Fresh from completing Little Secret, Ocean Films’ first feature film (below), executive producer Cristian Marini points to City of God as a gamechanger for the Brazilian audiovisual industry. “After the success of that film, everything changed,” he says. “The government started offering incentives for TV and movie production, and that is at the root of what we are currently seeing – a very complex and productive sector, with huge companies like Petrobras and Banco do Brasil becoming major investors, simply because they can get tax relief by doing so.
“So, on the one hand you have institutional support plus money from private companies and venture capital funds, and, on the other hand, an enormous local and global demand for quality content.
“Of course, after years of making our living from shooting commercials, we are more than happy to join in. But it’s something we’ve been thinking about and planning for at least five years, and since we completed Little Secret, we have lined up several TV drama projects and have a documentary for a major US company in pre-production.”
Little Secret tells the true story of a globe-trotting Brazilian family, the Shermans, who stumble across a young couple in a desperate situation due to a blood transfusion that infected them with AIDS. The film was directed by the real-life couple’s son, David Sherman, and is distributed globally by Diamond Films.
Production companies Chatrone, founded and run by Carina Schulze, and Mara Lobão’s Panoramica, had previously worked together on kids content, which has now led directly to the duo working together again on Sem Volta (No Way Back), for the adult drama market (pictured, top).
“It’s a primetime show coproduced with TV Record, and it’s about how people react in extreme situations; how the coolest person at the outset is not necessarily the best at dealing with stress,” Schulze says.
“Our version of the show is set in the mountains near Rio and is based around what happens to a group of rock climbers caught in a cataclysmic rainstorm, which leads to landslides. It’s a very ambitious project, with some scenes shot in 4K, and it is totally character-driven. That sort of situation could take place anywhere in the world due to any kind of disaster, so consequently our plan is to sell the series as a format.”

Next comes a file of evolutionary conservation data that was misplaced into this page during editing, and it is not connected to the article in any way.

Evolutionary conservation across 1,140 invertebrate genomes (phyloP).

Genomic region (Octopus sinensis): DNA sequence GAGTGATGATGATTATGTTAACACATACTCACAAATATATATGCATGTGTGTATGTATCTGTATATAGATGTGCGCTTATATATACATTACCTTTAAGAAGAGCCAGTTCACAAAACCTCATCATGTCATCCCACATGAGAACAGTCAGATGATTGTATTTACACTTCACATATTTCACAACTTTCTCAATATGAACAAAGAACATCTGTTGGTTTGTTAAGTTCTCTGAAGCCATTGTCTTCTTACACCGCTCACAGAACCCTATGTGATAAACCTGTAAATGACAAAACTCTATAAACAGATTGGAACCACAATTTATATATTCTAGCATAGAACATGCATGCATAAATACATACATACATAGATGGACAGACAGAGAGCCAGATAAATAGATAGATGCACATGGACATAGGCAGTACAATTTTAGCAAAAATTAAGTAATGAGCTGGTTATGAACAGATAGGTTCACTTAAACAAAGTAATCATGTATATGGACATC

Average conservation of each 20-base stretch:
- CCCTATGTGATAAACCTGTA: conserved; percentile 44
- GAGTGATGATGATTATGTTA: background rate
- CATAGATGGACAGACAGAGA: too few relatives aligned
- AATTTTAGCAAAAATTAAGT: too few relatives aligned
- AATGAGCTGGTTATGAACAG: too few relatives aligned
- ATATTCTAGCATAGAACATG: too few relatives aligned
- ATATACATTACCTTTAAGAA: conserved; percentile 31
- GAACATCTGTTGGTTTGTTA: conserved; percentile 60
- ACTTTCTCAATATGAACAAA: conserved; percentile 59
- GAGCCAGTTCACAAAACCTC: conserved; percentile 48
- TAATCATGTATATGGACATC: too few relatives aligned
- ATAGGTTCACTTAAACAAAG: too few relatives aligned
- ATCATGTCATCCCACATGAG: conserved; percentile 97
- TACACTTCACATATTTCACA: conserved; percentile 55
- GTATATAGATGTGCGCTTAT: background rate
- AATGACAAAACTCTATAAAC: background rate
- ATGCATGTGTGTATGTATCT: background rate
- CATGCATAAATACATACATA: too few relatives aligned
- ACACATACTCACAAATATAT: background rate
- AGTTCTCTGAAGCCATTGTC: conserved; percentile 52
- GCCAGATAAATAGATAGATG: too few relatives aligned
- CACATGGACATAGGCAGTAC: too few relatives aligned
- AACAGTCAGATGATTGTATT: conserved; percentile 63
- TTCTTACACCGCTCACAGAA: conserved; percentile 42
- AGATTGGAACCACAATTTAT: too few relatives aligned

The fact that such a show exists at all is also very much a result of the current state of the indie sector. “One thing that always held Brazilian producers back in the past was the fact that there just weren’t that many good writers around, but that is no longer the case,” Schulze says.
“Plus, from a pure business point of view, we are seeing that Brazilian channels are much more prepared to take risks with content, because there’s clear evidence that these domestic successes are driving subscription uptake”.
Lobão’s Panoramica is also working on a drama series with Universal Brazil as coproducer.
“Trails of Hate is based around a real police station in São Paolo that deals exclusively with all kinds of hate crimes,” says Lobão. The project started out as a documentary, but it rapidly became clear that this would lead to huge problems with the people being filmed. Therefore, we made it into a 10x60mins drama series, which is currently being shot, and I’ll be bringing some episodes to MIPCOM later this year.”